About a month has passed since my last blog. Since then I’ve been busy with getting the material together for my teaching on the Oxford Experience Summer School. This year two of my five courses are music-oriented. There’s the ever-popular ‘The Beatles, Popular Music and Sixties Britain’ and a new one called ‘From the blues to a Symphony’. I spent a few days gathering several hundred music examples for this course. It begins with a look at the simplest musical forms (folk song, blues, rock’n’roll), moves gradually through various examples of popular music, reaching long songs by Genesis, Led Zeppelin, Television and Pink Floyd by mid-week. At that point it switches into the classical field with solo guitar and piano pieces, then chamber pieces, then orchestra and finally looking at the symphony. Where else would Charles Ives rub shoulders with Soundgarden, Carl Nielsen with Radiohead, or Jean Sibelius with David Bowie?
I guess I should mention that the 40th anniversary Ziggy Stardust album reissue does include some 5.1 high-quality mixes – but not on SACD, rather DVD-A.
In the course of my guitar teaching I’ve been reminded of a couple of songs that make great use of triads and pedal notes – namely, ‘Turn It On Again’ by Genesis and ‘Everybody Wants To Rule The World’ by Tears For Fears. There’s nothing like it for instantly creating a dramatic element to a song. I’ve also been reminded of Jackson Browne’s 1976 hit ‘The Pretender’, which is a lovely song, though I always felt he took quite a risk in the lyric by using so many polysyllabic rhymes on the conspicious ‘-ender’ sound (fender, tender, pretender, vendor, etc). I can never quite suppress the impulse to add some irreverent extra line about ‘going on a bender’. I had the pleasure of interviewing Jackson Browne back in the 90s for Making Music magazine.
Another thing which has emerged from recent guitar lessons is the question of the relevance of much info deemed essential when you are learning how to play lead guitar. Tutorial books and guitar magazines often over-theorize this topic, implying you need at least half a dozen different scales and scores of fingerboard patterns before you can play a decent solo. This is, of course, untrue. Bringing some clarity to this guitar topic is going to be part of my (probable) next songwriting book.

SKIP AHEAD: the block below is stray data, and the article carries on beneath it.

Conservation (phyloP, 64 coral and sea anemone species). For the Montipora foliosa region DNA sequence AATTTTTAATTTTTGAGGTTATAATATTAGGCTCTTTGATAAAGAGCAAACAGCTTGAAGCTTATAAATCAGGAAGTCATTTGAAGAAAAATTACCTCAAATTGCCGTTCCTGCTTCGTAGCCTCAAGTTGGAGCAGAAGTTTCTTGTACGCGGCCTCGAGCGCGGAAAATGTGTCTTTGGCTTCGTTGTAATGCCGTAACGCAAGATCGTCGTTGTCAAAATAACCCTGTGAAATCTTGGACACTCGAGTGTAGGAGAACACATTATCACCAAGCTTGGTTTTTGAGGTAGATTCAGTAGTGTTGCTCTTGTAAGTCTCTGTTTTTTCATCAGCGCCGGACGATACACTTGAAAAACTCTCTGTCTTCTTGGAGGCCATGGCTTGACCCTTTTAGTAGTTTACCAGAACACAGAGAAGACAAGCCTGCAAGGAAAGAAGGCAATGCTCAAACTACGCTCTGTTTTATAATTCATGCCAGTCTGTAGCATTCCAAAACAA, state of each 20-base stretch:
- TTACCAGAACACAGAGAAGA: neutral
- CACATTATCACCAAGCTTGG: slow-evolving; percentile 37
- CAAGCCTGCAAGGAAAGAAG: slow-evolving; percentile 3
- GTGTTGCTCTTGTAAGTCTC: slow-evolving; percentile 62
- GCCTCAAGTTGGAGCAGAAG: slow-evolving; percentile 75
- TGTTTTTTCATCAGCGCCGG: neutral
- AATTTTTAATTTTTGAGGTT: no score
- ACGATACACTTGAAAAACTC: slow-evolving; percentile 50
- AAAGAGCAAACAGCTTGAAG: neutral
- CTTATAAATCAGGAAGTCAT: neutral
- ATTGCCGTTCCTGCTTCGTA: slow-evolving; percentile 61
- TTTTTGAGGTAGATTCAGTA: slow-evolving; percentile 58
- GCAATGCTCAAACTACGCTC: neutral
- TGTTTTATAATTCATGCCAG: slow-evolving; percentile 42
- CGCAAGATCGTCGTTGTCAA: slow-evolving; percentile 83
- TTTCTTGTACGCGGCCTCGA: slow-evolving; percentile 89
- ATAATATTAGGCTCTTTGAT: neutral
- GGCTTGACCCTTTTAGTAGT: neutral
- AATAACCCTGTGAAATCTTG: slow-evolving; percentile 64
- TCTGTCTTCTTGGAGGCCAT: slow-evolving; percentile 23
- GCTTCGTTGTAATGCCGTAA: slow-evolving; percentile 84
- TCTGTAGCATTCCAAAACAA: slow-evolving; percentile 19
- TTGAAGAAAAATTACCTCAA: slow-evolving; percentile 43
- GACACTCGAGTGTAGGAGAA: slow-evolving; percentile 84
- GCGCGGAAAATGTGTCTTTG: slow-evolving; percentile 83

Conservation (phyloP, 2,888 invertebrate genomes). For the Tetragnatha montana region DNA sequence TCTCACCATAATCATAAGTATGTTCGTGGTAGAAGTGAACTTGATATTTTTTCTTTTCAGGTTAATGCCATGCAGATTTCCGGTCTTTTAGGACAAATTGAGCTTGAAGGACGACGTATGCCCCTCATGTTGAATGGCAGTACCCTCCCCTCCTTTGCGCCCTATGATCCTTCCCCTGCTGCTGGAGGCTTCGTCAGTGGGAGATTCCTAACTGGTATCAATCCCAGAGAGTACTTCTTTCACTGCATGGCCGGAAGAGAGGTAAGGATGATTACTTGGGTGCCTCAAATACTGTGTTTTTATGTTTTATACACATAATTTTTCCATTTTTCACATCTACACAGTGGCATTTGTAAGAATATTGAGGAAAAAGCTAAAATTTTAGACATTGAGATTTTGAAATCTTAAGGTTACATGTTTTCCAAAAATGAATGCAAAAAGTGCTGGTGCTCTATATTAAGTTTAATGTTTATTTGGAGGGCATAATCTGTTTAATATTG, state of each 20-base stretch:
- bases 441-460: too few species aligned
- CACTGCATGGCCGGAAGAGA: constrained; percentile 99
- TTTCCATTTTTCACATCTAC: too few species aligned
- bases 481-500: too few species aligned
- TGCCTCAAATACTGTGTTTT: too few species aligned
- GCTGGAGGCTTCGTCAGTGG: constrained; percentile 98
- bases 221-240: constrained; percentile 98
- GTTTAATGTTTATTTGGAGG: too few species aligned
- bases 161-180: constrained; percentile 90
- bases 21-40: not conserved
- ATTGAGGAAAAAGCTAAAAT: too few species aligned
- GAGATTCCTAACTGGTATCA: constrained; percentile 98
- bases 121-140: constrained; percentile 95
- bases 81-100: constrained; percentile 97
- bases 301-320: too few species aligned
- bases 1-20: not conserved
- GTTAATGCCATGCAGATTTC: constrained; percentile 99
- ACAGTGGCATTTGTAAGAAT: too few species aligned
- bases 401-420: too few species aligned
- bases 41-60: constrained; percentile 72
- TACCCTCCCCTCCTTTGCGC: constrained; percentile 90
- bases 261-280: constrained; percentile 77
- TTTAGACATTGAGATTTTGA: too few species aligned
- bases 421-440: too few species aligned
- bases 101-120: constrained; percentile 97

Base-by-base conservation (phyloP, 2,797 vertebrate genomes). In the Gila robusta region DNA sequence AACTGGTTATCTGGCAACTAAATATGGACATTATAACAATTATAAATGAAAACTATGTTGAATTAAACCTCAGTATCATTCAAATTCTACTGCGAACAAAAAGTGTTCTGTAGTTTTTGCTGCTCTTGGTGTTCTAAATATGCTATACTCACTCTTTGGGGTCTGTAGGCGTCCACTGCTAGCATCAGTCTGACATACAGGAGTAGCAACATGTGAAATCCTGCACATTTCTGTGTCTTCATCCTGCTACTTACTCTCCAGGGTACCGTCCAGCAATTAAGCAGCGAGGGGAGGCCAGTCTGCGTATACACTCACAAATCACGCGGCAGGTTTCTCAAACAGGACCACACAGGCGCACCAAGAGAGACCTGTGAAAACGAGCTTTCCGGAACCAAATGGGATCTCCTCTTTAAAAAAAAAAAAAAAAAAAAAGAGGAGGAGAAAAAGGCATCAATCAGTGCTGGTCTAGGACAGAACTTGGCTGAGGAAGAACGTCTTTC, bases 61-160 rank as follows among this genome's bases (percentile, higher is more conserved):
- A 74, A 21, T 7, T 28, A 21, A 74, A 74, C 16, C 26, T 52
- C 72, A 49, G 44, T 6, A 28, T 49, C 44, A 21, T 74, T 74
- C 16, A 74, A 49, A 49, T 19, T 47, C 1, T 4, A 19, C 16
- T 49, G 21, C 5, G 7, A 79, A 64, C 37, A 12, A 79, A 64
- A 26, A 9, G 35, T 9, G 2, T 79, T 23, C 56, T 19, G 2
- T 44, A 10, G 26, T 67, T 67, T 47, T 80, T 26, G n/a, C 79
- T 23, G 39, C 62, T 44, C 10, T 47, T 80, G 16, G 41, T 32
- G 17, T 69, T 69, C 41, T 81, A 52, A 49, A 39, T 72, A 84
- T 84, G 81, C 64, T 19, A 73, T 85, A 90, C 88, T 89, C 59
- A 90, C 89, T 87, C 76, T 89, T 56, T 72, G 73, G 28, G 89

In the meantime, here are some tips. First, don’t bother learning five sequential positions for a pentatonic starting on the sixth string. I recommend only the ‘first’ shape and the ‘fourth’ shape. For A pentatonic minor that means 5th fret starting on A and 12th fret starting on E. Second, learn a pattern that starts on the sixth string and one that starts on the fifth string for the same root note because they will always cover different areas on the neck. Third, when using scale patterns to play lead, spend most of your time on strings 1-4. Only occasionally do lead lines do much on the 5th and 6th strings because those notes will tend not to cut through the accompaniment (and the lower down in pitch the truer this is).
Chord of the month: x05587. Am9. Try lifting 8 and 7 off also.
I managed to get to London recently and paid a visit to Classical Music Exchange in Notting Hill. It is now above one of their other music shops rather than having one of its own, but is still worth a visit. Among my finds were an SACD of Danish composer Rued Langgaard’s string quartets (vol.1) on Da Capo. From the bits I’ve heard so far the sound is fantastic and the string writing a wonderful mix of styles. Langgaard is gradually building a posthumous reputation, with about 17 symphonies to his name, though in his lifetime he got very little attention and was often dismissed as too conservative and old-fashioned. It is a familiar story. I also made a discovery in a disc of Swedish composer Kurt Atterberg’s Symphonies 3 and 6. His idiom is melodic and very listenable. The slow movement on no.6 is quite haunting.
On the subject of symphonies I’ve recently been corresponding with critic and musicologist David Fanning who is a big enthusiast for Weinberg (mentioned in an earlier blog). He has written an excellent essay on C20th symphony that will appear in a Cambridge Companion to the Symphony due out later in the year. If anyone needs a book recommendation for the symphony get a copy of Robert Layton’s superb paperback A Guide to the Symphony (OUP, 1995). The various writers included do a fine job at evoking the inspirational and sublime potential of the form which makes exploring the symphonic repertoire such an amazing adventure.
From mid-August I hope to do some recording.